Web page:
The ultimate onus lies on us, to find out more about the food we eat and take pragmatic decisions about what we eat, rather than follow the false nourishment of fake food news.
By Vikram Doctor
Source: The Economic Times
Some years back, a startling email on sabudana was circulated. It informed consumers of the spongy white starch pearls that the roots it came from were processed in Tamil Nadu’s Salem district. The email described roots left to rot “for several months” in pits of water, giving off foul smells. Insects multiplied, leading to “millions and millions of pests and insects crushed and pasted together” when the roots were processed. “Now I know why many people don’t eat sabudana, treating this as non-vegetarian,” the unknown writer concluded.
Cassava tubers, from which sabudana is made in India, contain toxins that must be washed out. But when asked, SK Naskar, director of the Central Tuber Crop Research Institute, Thiruvananthapuram, explained that the tubers have a low post-harvest shelf life and so must be processed quickly: “Hence, the question of storage and rotting in pits does not arise.” The process does cause foul smells, but this comes from the fibres that are dumped after the starch for the pearls has been removed. And all the mention of insects “seems to be exaggerated.”
This seemed to be an example of fake news in the food world. There are many more. Remember rumours of plastic rice causing panic in places as far apart as Telangana, Nigeria and China? Have you seen videos of fake eggs being made? Did you hear, as a child, the story of how a tooth left in Coke or Pepsi overnight was found dissolved the next day? Stories about concealed use of beef or pork products have caused violence all the way from today’s cow vigilante cases back to the days of cartridge grease that sparked the Revolt of 1857.
Food facts can also be hard to get. Sometimes it is because the information is proprietary to food companies — or has been appropriated by them. Food facts can also be complex because our bodies react to food in complex and non-standard ways. But communicating this can be too baffling or easily boring. It is simpler to present a selective reading as a certainty, especially when it comes to selling diets.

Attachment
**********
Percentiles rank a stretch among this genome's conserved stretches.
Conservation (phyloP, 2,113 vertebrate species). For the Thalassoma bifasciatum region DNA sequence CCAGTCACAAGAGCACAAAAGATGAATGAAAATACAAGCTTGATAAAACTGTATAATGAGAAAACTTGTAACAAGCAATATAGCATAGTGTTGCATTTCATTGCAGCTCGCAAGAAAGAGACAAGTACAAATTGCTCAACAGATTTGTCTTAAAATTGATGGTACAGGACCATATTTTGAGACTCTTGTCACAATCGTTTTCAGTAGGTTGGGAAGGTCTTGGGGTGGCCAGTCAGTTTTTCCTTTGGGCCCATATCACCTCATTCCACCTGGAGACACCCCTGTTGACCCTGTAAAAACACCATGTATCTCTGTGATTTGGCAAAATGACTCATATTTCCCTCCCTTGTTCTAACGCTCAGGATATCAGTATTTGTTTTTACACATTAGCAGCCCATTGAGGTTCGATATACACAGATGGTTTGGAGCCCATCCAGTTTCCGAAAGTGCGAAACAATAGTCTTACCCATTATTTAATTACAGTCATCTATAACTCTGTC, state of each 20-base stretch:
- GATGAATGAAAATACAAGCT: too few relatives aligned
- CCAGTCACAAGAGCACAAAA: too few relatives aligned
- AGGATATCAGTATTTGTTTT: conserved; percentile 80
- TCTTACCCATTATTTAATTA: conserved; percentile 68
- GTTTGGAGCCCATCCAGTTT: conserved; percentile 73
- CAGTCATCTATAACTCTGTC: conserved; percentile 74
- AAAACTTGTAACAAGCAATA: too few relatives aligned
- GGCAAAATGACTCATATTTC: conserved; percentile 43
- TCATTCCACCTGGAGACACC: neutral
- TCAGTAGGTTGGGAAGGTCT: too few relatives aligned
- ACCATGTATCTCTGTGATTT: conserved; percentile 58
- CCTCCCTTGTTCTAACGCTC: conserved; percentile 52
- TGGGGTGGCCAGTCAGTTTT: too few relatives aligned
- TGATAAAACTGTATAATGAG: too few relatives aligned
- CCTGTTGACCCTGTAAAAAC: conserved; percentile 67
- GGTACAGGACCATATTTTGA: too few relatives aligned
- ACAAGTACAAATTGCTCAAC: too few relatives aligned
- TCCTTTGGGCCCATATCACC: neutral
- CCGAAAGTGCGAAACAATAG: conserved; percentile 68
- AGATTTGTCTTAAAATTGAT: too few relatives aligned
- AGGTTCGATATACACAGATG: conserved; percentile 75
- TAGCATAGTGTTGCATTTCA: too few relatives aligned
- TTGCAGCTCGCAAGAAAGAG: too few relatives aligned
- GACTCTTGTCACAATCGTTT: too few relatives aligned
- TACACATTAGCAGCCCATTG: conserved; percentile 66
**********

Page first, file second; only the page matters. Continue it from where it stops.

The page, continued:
Perhaps the biggest enabler of fake foods news is simply our increasing disconnection from food production. When you actually had to make most of your own food from scratch, you knew the messy realities that were involved, and that could include the fact that insects often do enter our ingredients – and at least that showed our foods aren’t drenched in chemically dubious preservatives and pesticides. The cost of cleaning foods before cooking was tedious, and fell unfairly disproportionately on women, but we knew what we were getting.
Outsourcing this stage to food companies and retailers has brought us the benefits of convenience, time and space – how many houses still have storerooms to keep provisions for the year? This handiness created an illusion of purity that, oddly, came coupled with unease at the idea. We buy our food neatly portioned and packaged and expect it to be perfect. We have no idea where it was made or how or what went into it, and consciously tend to avoid thinking about it. In a way, that trust in food manufacturers and retailers is what we pay them for.
Ultimately, though, this leads to a rather profitless paranoia, which is where all fake news seems to lead us. Suspecting everything is a rather tiring way to live, and swallowing every fake food story leads to a rather dreary diet. Food manufacturers might be guilty of many things, but wanting to kill the consumers they depend on hardly makes business sense.